The fountain, composed of concrete triangular prisms, with platforms at different levels for plantings and pools of water, is an example of an architectural style commonly known as Brutalism, from the French “béton brut” or “raw concrete.” This mode of late modernism is associated with some discredited city-planning models, such as the aforementioned high-speed traffic and skywalks. The fountain, and structures like it, are sometimes called eyesores; their abstract, expressive forms and direct approach to material can sometimes fail to withstand weathering and changing tastes. “It looks bad,” Fowler told the Baltimore Brew this summer. “The sooner we take it down, the better.”

Kathleen Lane and Tom Liebel, the executive director and president of American Institute of Architects Baltimore, respectively, don’t take issue with the fountain’s design. “The problem isn’t the fountain,” they said in a statement. “The problem is the traffic circulation around McKeldin Plaza. If the fountain is demolished, and the traffic issues are not addressed, then the problem will not have been solved.”

The destruction of another Brutalist monument is already underway just up the road. The Morris A. Mechanic Theatre is the first victim of what could be seen as a new wave of demolition. “In the end, this mess over the Mechanic represents a growing wave of historic preservation conflicts taking shape across the country. Modernist buildings from the middle of last century are increasingly falling out of fashion and facing the wrecking ball,” Baltimore Heritage's Executive Director Johns Hopkins told Urbanite in 2010, when discussing plans to destroy the theater. “In the 1940s and ’50s, Victorian buildings like the Engineers Club, the Winans Mansion, and the Marburg Mansion were all considered drop-dead ugly and not worthy of preservation, and those are among our most prized architectural possessions today.”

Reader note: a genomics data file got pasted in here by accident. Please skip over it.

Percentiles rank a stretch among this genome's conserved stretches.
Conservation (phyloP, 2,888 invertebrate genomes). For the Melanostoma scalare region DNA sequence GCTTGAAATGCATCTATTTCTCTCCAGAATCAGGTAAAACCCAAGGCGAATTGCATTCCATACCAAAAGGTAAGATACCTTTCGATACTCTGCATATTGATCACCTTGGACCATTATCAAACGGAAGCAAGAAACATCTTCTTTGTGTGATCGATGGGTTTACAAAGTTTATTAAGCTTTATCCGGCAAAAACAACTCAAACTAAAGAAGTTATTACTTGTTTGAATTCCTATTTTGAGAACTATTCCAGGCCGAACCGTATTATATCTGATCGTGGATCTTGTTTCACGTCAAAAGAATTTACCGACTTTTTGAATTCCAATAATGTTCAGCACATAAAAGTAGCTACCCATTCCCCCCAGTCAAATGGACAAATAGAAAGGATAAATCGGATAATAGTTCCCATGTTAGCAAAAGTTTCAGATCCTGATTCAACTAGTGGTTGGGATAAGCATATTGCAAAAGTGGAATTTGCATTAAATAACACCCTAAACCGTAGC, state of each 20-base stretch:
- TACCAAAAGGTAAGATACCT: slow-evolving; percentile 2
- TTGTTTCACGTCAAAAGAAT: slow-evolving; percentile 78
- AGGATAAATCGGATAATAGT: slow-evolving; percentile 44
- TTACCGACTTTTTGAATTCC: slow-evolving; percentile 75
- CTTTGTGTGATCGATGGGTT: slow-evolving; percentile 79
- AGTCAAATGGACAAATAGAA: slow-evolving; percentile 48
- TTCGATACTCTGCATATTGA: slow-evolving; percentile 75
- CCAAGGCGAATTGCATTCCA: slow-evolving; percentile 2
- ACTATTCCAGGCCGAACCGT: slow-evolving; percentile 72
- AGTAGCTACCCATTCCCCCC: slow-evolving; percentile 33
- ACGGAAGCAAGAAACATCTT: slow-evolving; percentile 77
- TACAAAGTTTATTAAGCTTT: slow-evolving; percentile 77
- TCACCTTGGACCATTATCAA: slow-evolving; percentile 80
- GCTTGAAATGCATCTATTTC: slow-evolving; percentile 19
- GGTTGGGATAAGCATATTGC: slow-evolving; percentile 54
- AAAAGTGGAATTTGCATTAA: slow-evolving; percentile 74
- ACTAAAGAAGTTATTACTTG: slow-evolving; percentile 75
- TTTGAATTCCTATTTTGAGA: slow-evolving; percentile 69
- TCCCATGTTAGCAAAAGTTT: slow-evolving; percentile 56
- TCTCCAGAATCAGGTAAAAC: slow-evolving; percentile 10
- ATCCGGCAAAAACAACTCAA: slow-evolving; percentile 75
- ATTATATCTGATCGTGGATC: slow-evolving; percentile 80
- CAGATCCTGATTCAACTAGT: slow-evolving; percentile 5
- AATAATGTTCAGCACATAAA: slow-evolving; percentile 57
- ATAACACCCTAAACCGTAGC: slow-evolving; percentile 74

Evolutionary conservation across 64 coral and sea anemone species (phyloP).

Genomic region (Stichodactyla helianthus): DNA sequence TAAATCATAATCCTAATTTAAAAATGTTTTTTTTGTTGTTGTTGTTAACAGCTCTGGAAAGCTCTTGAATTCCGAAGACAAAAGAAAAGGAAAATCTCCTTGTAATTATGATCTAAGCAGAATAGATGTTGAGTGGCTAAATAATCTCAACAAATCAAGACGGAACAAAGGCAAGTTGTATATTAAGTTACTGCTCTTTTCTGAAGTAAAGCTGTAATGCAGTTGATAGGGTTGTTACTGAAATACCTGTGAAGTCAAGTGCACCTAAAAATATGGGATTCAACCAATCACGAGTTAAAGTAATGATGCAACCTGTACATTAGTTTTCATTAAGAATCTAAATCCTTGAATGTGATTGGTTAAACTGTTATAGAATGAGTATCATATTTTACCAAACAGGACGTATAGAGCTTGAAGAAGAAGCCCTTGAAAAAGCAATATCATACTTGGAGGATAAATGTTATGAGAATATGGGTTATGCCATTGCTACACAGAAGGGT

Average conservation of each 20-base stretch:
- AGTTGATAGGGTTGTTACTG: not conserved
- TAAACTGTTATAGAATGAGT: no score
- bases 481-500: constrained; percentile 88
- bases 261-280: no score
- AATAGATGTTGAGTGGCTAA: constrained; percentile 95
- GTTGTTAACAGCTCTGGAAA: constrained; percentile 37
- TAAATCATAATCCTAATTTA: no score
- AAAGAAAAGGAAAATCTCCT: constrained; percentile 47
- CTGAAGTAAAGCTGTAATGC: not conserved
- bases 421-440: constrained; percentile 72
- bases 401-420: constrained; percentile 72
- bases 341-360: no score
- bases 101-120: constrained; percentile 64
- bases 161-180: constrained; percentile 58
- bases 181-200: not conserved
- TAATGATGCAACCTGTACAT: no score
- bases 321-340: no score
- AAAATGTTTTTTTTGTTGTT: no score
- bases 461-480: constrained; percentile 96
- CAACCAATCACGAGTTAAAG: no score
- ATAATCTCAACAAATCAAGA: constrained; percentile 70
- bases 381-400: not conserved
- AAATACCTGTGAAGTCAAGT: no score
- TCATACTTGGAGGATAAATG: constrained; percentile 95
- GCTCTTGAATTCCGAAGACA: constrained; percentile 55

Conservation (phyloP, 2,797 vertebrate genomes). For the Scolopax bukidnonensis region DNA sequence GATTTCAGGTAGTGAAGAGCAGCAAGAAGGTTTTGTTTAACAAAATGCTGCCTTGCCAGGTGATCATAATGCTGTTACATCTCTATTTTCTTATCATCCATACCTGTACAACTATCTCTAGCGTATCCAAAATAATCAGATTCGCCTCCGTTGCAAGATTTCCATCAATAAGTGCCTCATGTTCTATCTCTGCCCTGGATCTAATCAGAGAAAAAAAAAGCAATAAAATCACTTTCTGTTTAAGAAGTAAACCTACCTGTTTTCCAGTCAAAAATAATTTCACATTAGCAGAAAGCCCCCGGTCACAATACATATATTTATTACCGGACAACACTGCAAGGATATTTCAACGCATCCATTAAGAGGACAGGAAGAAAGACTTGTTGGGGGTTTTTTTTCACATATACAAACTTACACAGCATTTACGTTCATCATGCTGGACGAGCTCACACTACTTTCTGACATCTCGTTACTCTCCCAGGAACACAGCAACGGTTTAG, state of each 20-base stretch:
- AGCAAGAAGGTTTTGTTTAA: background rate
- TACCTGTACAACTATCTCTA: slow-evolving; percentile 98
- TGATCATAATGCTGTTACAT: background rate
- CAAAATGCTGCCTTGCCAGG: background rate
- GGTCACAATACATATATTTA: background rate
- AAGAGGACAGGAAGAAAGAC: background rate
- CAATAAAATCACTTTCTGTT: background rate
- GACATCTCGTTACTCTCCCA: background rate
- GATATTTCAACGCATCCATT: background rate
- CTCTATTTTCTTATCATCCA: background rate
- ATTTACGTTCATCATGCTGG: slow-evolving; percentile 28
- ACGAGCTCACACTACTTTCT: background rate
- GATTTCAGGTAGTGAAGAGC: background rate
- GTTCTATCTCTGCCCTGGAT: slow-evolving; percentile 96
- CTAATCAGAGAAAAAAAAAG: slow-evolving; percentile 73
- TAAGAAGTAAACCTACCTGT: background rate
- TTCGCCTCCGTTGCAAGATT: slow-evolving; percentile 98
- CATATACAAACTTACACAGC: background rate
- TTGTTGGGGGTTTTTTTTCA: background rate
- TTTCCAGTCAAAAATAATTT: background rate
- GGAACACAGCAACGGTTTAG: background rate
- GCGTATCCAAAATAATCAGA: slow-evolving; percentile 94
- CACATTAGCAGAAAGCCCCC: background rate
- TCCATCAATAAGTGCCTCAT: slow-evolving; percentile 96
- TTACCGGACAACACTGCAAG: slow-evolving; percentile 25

The Mechanic, which turns its back to Charles Street to face an underused plaza in the center of the block, has been vacant since 2004. The theater is due to be replaced by a mixed-use development comprising two apartment towers and a four-story shopping arcade at the base. Developer David S. Brown and the Baltimore Development Corporation have both repeatedly stated that construction will proceed as scheduled, once demolition is done. As the recent financial collapse has shown, a lot can happen between now and opening day, and Baltimore could end up with another vacant lot in the interim period between destruction and development.

Meanwhile, back at the fountain, where there is no funding in place for the construction of any new replacement, attendees at the yearly Otakon convention have started a petition to save the fountain. The Baltimore Book Festival, displaced from Mount Vernon by the reconstruction work on the Washington Monument, has recently brought a new influx of people to the fountain and surrounding plaza, despite the traffic on Light Street.

“This is so cool,” one Book Festival visitor said to his friend as they arrived at the skywalk on top. “I never knew this was here.”


The writer is an assistant professor of architecture at Morgan State University.